If you see a red spot, resting in bed for a few days can keep it from getting worse. Helen and Judy both healed pressure ulcers by staying in bed when they saw a spot on their skin.

→ read more in Don't Overdo It

Judy was in the hospital. She used a leg bag for urine. The hospital workers changed Judy's bag. The stopper was left in the bag. Urine couldn't get into the bag. Urine stayed in Judy's body. Judy got very ill. She got autonomic dysreflexia (AD). It is very dangerous. Signs are strong headache, sudden high blood pressure, change in heartbeat, and strong sweating. Skin above your injury turns red. Skin below your injury turns pale and gets goose bumps. Get help! If you are at home, call 911! Judy got help from the nurses. She got well again.

Judy had another accident. A helper used a sliding board to help Judy move. The helper pushed the sliding board into her bottom each time. The helper pushed the sliding board too hard. Judy got a pressure ulcer where the sliding board poked her.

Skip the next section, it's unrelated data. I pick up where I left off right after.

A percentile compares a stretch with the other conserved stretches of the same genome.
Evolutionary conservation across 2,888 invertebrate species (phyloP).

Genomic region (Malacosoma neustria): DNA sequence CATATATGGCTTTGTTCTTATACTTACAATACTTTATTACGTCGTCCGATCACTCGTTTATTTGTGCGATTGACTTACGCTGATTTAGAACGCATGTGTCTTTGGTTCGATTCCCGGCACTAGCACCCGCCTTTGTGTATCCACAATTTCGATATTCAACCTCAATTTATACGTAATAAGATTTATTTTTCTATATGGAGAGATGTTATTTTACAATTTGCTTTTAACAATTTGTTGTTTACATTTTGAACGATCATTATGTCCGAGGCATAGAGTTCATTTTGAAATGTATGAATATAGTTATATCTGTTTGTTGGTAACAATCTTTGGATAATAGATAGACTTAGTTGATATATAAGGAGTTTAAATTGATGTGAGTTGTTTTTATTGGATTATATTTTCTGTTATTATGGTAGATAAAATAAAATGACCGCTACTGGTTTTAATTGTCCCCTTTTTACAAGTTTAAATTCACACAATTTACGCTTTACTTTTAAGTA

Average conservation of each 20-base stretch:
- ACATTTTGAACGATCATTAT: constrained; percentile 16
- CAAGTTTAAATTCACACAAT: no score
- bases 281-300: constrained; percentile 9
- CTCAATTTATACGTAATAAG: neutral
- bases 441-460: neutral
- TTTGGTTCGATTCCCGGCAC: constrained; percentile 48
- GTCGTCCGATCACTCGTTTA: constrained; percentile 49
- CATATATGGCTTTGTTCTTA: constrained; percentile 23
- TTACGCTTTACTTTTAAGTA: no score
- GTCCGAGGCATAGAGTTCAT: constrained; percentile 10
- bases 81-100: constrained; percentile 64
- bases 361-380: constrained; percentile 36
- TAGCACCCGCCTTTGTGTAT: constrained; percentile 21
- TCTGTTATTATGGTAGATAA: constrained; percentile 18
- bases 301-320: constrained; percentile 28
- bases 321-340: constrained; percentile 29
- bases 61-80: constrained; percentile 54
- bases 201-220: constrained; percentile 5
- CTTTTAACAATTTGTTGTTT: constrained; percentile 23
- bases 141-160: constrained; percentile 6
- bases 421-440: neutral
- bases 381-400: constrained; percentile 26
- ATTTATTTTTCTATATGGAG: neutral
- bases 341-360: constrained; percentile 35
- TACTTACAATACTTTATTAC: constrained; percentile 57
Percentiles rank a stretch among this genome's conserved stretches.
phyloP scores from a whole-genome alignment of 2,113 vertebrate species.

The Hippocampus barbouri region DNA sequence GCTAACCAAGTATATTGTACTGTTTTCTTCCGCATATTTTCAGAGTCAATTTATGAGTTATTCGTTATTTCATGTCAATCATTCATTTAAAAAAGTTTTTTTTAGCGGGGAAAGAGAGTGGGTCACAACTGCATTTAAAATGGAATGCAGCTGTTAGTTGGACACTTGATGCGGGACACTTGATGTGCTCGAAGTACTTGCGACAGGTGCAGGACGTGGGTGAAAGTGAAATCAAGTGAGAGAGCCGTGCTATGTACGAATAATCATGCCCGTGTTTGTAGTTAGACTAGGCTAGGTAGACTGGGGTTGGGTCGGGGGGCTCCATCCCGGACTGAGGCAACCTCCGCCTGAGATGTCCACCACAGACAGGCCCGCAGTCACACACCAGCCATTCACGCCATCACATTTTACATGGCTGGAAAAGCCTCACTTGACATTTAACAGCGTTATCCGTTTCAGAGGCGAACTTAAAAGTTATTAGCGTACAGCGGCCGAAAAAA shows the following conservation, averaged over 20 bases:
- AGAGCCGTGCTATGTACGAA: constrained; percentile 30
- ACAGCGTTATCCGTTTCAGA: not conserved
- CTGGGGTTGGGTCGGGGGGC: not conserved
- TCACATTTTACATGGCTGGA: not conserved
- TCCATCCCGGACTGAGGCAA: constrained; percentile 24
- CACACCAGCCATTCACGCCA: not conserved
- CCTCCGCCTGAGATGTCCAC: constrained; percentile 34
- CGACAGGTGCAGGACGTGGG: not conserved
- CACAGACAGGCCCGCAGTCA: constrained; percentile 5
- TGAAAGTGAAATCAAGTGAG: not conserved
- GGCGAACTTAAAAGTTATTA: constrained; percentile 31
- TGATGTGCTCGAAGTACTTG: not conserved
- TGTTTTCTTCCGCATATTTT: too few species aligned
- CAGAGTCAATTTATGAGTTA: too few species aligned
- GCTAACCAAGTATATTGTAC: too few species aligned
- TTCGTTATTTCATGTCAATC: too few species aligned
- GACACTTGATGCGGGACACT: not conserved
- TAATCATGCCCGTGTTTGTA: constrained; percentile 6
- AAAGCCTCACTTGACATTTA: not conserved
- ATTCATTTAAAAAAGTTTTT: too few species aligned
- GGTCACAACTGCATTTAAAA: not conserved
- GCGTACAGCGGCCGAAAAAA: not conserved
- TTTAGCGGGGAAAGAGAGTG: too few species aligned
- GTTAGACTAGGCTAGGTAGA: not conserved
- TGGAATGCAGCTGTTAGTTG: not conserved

→ read more in Things That Can Go Wrong with Your Health

Judy used a leg bag for urine. The hospital workers changed Judy's bag. The stopper was left in the bag. Urine couldn't get into the bag. Urine stayed in Judy's body. Judy listened to her body. She saw problems. Judy saw she was dizzy. Judy saw she wanted to throw up. She saw her hand got cold. She knew she had autonomic dysreflexia (AD)! Judy told the nurses right away! The nurses fixed the bag. The AD went away fast!

→ read more in Listening to Your Body

Rubbing can happen when you transfer from your wheelchair. Judy was transferring with a sliding board. Her helper poked Judy's bottom with the board. The rubbing plus the poking hurt Judy's skin. Judy got a pressure ulcer.

Rubbing can happen when you sit on a bumpy thing. The bumpy thing rubs your skin. Cloth that has wrinkles is bumpy. You have to make your clothes smooth when you sit. You have to make your sheets smooth when you lie down. Judy had a new helper. Judy's helper did not smooth out her dress when she sat down. Judy sat on wrinkles. The wrinkles rubbed her skin. Judy got a pressure ulcer.

→ read more in What Causes Pressure Ulcers: Injury and Rubbing